Eight things to know about Ireland's energy system.

Eight things to know about Ireland's energy system.

Energy is on everyone’s lips nowadays but it means different things to different people.  Given that I’m obsessed about this topic, I’ve challenged myself to share eight bits of information that I normally include in talks on the topic.

  1. What is energy anyways?

Like the weather, energy is difficult to describe if you’re only allowed use that umbrella term (see what I did there?…!) I like the junior cert description that energy is the ability to do work.  It can’t be created or destroyed but can be changed from one form into another.

The chemical energy in fuels is turned into thermal energy by burning.  On a small scale, that thermal energy is heat in open fires or stoves in our homes.   It’s also how we power our diesel cars and on a bigger scale, fly planes and power ships.  That thermal energy can be turned into electricity using large engines similar to the ones in aeroplanes.

The potential energy of wind is turned into electricity using turbines and the light energy of sunshine is turned into electricity using solar panels.  Electrical energy can be turned into chemical energy by electrolysis which separates the hydrogen (H) from oxygen (O) in H2O.

2.  What sort of energy do we start with in Ireland and where does it come from?

The latest SEAI "Energy in Ireland" report explains that we can group where we get our energy from into three bundles of roughly the same size.  We get 45% of our energy from oil (all imported), 34% from natural gas (mostly imported) and the other 21% from everything else - renewables, coal, peat, wastes and imported electricity.

3. What do we use energy for in Ireland?

About 40% of energy in Ireland is used for heating, another 40% for transport and the remaining 20% for electricity.  That one always makes me pause - only 20% for electricity!  But when I think of my fossil fuel powered heating and car I begin to understand why.

4. Hang on, does that mean electricity and energy aren't the same thing?

While I love sport, I hate how the western world is so obsessed with soccer.  Yes, soccer is A sport but there is so many other forms!.   Similarly, while electricity is energy, it's only a small part of the picture.  So when I hear someone proclaim "Ireland got 80% of its energy from wind yesterday" I die a little inside.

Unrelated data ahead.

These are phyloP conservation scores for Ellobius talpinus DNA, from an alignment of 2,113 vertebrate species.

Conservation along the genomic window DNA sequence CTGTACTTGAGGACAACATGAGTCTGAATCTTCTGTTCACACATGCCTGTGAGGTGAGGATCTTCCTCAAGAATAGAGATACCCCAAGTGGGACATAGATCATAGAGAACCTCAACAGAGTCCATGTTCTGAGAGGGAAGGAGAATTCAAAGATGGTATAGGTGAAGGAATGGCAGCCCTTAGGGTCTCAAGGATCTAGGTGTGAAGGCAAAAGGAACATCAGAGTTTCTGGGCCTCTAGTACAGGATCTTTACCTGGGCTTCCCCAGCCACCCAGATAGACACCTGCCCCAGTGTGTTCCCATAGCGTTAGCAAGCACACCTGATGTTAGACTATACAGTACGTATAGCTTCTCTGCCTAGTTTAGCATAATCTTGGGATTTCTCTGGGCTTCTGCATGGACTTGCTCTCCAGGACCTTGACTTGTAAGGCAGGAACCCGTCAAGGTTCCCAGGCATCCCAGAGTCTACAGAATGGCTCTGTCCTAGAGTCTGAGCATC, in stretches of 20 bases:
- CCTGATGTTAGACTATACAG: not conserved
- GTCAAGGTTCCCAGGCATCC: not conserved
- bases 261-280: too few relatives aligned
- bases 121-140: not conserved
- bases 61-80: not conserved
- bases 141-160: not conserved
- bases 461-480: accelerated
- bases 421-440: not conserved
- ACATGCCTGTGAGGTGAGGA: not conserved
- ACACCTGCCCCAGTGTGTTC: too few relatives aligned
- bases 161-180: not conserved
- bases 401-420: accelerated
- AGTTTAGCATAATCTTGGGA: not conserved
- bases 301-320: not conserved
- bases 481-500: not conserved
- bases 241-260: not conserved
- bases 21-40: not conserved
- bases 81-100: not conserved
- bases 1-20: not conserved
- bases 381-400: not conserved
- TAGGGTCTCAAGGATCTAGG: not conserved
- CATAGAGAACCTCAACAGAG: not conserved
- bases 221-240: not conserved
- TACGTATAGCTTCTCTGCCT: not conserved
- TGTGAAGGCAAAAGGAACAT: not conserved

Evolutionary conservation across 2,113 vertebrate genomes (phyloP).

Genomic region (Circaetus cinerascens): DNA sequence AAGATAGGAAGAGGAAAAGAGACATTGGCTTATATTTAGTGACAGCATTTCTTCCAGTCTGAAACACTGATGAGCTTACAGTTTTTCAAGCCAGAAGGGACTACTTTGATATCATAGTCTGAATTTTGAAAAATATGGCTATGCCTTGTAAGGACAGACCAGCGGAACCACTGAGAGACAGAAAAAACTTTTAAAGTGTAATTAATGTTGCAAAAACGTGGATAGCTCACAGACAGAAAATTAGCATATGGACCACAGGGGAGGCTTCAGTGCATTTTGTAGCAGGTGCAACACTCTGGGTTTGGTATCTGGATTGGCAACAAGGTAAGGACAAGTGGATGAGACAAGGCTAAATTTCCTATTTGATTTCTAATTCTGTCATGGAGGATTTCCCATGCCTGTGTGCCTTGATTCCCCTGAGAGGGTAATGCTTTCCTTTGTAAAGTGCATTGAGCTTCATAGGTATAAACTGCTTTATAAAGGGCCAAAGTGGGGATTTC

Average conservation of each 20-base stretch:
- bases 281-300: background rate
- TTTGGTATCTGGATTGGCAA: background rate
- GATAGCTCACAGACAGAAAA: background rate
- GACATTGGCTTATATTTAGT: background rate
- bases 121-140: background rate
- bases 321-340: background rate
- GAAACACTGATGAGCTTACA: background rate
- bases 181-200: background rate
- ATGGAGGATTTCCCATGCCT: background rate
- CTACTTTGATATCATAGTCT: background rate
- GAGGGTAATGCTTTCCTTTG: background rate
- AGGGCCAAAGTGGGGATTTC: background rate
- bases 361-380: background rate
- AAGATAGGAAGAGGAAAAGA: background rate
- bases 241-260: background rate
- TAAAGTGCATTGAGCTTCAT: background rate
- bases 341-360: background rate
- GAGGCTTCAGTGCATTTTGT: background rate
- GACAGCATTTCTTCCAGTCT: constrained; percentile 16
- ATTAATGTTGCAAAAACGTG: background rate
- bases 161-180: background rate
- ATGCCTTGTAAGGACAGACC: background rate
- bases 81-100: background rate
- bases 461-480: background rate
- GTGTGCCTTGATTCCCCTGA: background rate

Only one fifth of energy is used in electricity so that's 80% of the 20% or only 16% of the overall.  It's like saying I got an A1 in my English paper so that means I got an A1 in my leaving cert .... er no, you didn't.

I get it, I really do.  Saying " Ireland got 16% of its energy from wind yesterday and the best we'll ever get that up to is 20%" just doesn't have the same ring to it.

5. What role does energy have in climate change?

It's not energy that causes climate change but using fossils fuels. Fossil fuels are carbon based.  When these fuels are burned, that carbon is released into the atmosphere and contributes to global warming. Burning Fossil fuels contributes massively to climate change.  While I've no interest in whataboutery, it's worth checking out another nerdy report from the EPA on greenhouse gas emissions which flags all the causes including agriculture at 33.3% and change of land use at 11.2%.

6. Why don't we just stop using fossil fuels?

Wouldn't it be great though if we could just snap our fingers and stop using fossil fuels?  As an engineer, I'm cursed with the need to pick away at a problem until I understand it and then determine what can and can't be changed about a situation.  I was the nightmare child at the magician show I can tell you.

The energy system we have right now will take time to wind down.  Energy is typically stored and transported as fossil fuels.  We need to build out our electricity grid and find another way to back it up when the wind isn't blowing and find a way to power things that can't be plugged in.

Vaclav Smil's recent book "How the world really works" explains how fossils fuels are building blocks of the four pillars of the modern world, ammonia, plastics, cement and steel.

7. But apart from sustainability, we've got a good energy system .... right?

The World Energy Council have a great triple lens that they use to consider an energy system.  It absolutely has to be sustainable for sure, but it also has to provide security of supply and be equitable.  So how as we doing on security of supply?

In October 2022, Eirgrid issued a warning that there could be regular outages over the next decade.  On the natural gas side, as the Corrib gas field is emptied, we will be wholly reliant on the import of natural gas and oil, which accounts for 80% of our energy today.  And that's before we consider the ever changing geopolitical situation which is both caused and impacted by fossil fuel profits.

The cost of energy is crippling households and businesses at the moment and is becoming a topic of discussion both in government, on the radio and at every kitchen table

8.  What is happening to change Ireland's energy system?

The best energy saving is energy that we don't use.  So Ireland is taking steps to reduce energy usage through retrofitting and demand side planning.  Electrifying home heating and personal travel as well as increasing the amount of renewable electricity generated from wind and solar.  There is an ambition to convert offshore wind into electricity which we can use straight away or export via interconnectors.  There's also plans to convert electricity from wind into hydrogen which can be used instead of fossil fuels on the island of Ireland of could be exported by ship or pipeline to countries like Germany who are planning on importing 80% of the hydrogen they need.